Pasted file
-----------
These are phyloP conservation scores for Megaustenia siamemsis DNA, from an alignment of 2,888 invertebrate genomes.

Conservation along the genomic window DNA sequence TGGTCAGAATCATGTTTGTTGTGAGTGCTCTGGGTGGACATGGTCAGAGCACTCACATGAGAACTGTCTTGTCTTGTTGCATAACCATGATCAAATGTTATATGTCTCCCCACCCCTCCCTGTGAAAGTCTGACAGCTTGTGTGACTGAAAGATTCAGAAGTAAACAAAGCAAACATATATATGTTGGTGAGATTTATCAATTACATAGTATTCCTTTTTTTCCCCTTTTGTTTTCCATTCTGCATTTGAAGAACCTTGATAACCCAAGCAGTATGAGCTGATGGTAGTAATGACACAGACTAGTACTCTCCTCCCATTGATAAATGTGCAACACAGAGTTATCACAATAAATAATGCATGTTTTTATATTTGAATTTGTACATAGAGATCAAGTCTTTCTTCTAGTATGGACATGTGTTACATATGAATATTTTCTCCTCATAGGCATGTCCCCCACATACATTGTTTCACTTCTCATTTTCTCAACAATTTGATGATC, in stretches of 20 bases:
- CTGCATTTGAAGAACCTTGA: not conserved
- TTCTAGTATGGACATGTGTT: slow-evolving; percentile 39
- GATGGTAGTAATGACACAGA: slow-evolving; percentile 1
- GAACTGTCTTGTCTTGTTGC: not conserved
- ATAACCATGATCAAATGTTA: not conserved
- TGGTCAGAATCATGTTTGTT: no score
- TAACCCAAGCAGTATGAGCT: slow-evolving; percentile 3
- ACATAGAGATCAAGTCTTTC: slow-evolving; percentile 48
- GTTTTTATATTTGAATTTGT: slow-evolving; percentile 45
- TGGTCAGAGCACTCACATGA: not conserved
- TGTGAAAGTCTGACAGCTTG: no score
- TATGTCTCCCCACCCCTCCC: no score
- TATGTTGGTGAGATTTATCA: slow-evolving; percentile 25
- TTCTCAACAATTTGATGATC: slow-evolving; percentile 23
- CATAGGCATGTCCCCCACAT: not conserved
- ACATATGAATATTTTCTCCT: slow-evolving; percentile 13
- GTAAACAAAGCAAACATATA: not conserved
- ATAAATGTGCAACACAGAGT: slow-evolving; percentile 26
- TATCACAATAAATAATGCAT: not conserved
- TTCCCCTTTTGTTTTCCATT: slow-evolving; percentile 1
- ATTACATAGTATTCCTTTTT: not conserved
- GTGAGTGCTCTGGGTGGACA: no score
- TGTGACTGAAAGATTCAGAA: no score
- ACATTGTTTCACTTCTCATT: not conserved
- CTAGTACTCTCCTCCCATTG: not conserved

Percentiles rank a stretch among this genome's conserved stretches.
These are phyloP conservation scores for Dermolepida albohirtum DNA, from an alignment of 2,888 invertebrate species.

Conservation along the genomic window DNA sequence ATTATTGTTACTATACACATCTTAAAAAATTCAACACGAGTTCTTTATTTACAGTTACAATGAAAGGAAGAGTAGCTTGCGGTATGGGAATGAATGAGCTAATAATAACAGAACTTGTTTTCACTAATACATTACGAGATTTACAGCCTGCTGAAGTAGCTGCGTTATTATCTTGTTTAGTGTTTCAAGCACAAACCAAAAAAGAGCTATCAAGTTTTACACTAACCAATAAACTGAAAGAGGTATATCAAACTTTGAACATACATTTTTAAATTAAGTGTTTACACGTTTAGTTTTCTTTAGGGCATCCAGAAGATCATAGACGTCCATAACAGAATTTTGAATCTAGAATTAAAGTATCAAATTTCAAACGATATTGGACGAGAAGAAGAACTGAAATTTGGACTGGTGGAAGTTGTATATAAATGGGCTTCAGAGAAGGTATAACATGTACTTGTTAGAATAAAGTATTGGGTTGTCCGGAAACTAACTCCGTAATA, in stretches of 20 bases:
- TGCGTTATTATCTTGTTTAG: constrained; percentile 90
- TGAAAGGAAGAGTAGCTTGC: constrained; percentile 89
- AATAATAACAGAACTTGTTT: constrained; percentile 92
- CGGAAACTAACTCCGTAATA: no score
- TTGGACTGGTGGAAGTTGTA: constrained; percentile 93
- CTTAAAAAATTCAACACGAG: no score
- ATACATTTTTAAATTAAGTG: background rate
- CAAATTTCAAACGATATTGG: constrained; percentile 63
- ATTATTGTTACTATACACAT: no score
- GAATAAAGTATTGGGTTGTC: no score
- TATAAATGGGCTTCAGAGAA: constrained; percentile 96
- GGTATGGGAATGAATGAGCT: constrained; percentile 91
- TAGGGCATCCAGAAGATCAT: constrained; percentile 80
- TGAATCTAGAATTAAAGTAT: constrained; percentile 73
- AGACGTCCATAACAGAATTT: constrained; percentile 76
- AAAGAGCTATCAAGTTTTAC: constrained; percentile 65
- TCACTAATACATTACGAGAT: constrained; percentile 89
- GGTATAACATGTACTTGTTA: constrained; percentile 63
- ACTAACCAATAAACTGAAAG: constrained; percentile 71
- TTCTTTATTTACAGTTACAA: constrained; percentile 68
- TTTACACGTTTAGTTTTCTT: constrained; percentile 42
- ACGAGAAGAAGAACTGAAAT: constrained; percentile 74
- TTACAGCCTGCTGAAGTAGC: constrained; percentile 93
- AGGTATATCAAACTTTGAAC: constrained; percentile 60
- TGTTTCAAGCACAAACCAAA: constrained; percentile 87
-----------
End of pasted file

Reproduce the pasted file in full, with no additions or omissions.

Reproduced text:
These are phyloP conservation scores for Megaustenia siamemsis DNA, from an alignment of 2,888 invertebrate genomes.

Conservation along the genomic window DNA sequence TGGTCAGAATCATGTTTGTTGTGAGTGCTCTGGGTGGACATGGTCAGAGCACTCACATGAGAACTGTCTTGTCTTGTTGCATAACCATGATCAAATGTTATATGTCTCCCCACCCCTCCCTGTGAAAGTCTGACAGCTTGTGTGACTGAAAGATTCAGAAGTAAACAAAGCAAACATATATATGTTGGTGAGATTTATCAATTACATAGTATTCCTTTTTTTCCCCTTTTGTTTTCCATTCTGCATTTGAAGAACCTTGATAACCCAAGCAGTATGAGCTGATGGTAGTAATGACACAGACTAGTACTCTCCTCCCATTGATAAATGTGCAACACAGAGTTATCACAATAAATAATGCATGTTTTTATATTTGAATTTGTACATAGAGATCAAGTCTTTCTTCTAGTATGGACATGTGTTACATATGAATATTTTCTCCTCATAGGCATGTCCCCCACATACATTGTTTCACTTCTCATTTTCTCAACAATTTGATGATC, in stretches of 20 bases:
- CTGCATTTGAAGAACCTTGA: not conserved
- TTCTAGTATGGACATGTGTT: slow-evolving; percentile 39
- GATGGTAGTAATGACACAGA: slow-evolving; percentile 1
- GAACTGTCTTGTCTTGTTGC: not conserved
- ATAACCATGATCAAATGTTA: not conserved
- TGGTCAGAATCATGTTTGTT: no score
- TAACCCAAGCAGTATGAGCT: slow-evolving; percentile 3
- ACATAGAGATCAAGTCTTTC: slow-evolving; percentile 48
- GTTTTTATATTTGAATTTGT: slow-evolving; percentile 45
- TGGTCAGAGCACTCACATGA: not conserved
- TGTGAAAGTCTGACAGCTTG: no score
- TATGTCTCCCCACCCCTCCC: no score
- TATGTTGGTGAGATTTATCA: slow-evolving; percentile 25
- TTCTCAACAATTTGATGATC: slow-evolving; percentile 23
- CATAGGCATGTCCCCCACAT: not conserved
- ACATATGAATATTTTCTCCT: slow-evolving; percentile 13
- GTAAACAAAGCAAACATATA: not conserved
- ATAAATGTGCAACACAGAGT: slow-evolving; percentile 26
- TATCACAATAAATAATGCAT: not conserved
- TTCCCCTTTTGTTTTCCATT: slow-evolving; percentile 1
- ATTACATAGTATTCCTTTTT: not conserved
- GTGAGTGCTCTGGGTGGACA: no score
- TGTGACTGAAAGATTCAGAA: no score
- ACATTGTTTCACTTCTCATT: not conserved
- CTAGTACTCTCCTCCCATTG: not conserved

Percentiles rank a stretch among this genome's conserved stretches.
These are phyloP conservation scores for Dermolepida albohirtum DNA, from an alignment of 2,888 invertebrate species.

Conservation along the genomic window DNA sequence ATTATTGTTACTATACACATCTTAAAAAATTCAACACGAGTTCTTTATTTACAGTTACAATGAAAGGAAGAGTAGCTTGCGGTATGGGAATGAATGAGCTAATAATAACAGAACTTGTTTTCACTAATACATTACGAGATTTACAGCCTGCTGAAGTAGCTGCGTTATTATCTTGTTTAGTGTTTCAAGCACAAACCAAAAAAGAGCTATCAAGTTTTACACTAACCAATAAACTGAAAGAGGTATATCAAACTTTGAACATACATTTTTAAATTAAGTGTTTACACGTTTAGTTTTCTTTAGGGCATCCAGAAGATCATAGACGTCCATAACAGAATTTTGAATCTAGAATTAAAGTATCAAATTTCAAACGATATTGGACGAGAAGAAGAACTGAAATTTGGACTGGTGGAAGTTGTATATAAATGGGCTTCAGAGAAGGTATAACATGTACTTGTTAGAATAAAGTATTGGGTTGTCCGGAAACTAACTCCGTAATA, in stretches of 20 bases:
- TGCGTTATTATCTTGTTTAG: constrained; percentile 90
- TGAAAGGAAGAGTAGCTTGC: constrained; percentile 89
- AATAATAACAGAACTTGTTT: constrained; percentile 92
- CGGAAACTAACTCCGTAATA: no score
- TTGGACTGGTGGAAGTTGTA: constrained; percentile 93
- CTTAAAAAATTCAACACGAG: no score
- ATACATTTTTAAATTAAGTG: background rate
- CAAATTTCAAACGATATTGG: constrained; percentile 63
- ATTATTGTTACTATACACAT: no score
- GAATAAAGTATTGGGTTGTC: no score
- TATAAATGGGCTTCAGAGAA: constrained; percentile 96
- GGTATGGGAATGAATGAGCT: constrained; percentile 91
- TAGGGCATCCAGAAGATCAT: constrained; percentile 80
- TGAATCTAGAATTAAAGTAT: constrained; percentile 73
- AGACGTCCATAACAGAATTT: constrained; percentile 76
- AAAGAGCTATCAAGTTTTAC: constrained; percentile 65
- TCACTAATACATTACGAGAT: constrained; percentile 89
- GGTATAACATGTACTTGTTA: constrained; percentile 63
- ACTAACCAATAAACTGAAAG: constrained; percentile 71
- TTCTTTATTTACAGTTACAA: constrained; percentile 68
- TTTACACGTTTAGTTTTCTT: constrained; percentile 42
- ACGAGAAGAAGAACTGAAAT: constrained; percentile 74
- TTACAGCCTGCTGAAGTAGC: constrained; percentile 93
- AGGTATATCAAACTTTGAAC: constrained; percentile 60
- TGTTTCAAGCACAAACCAAA: constrained; percentile 87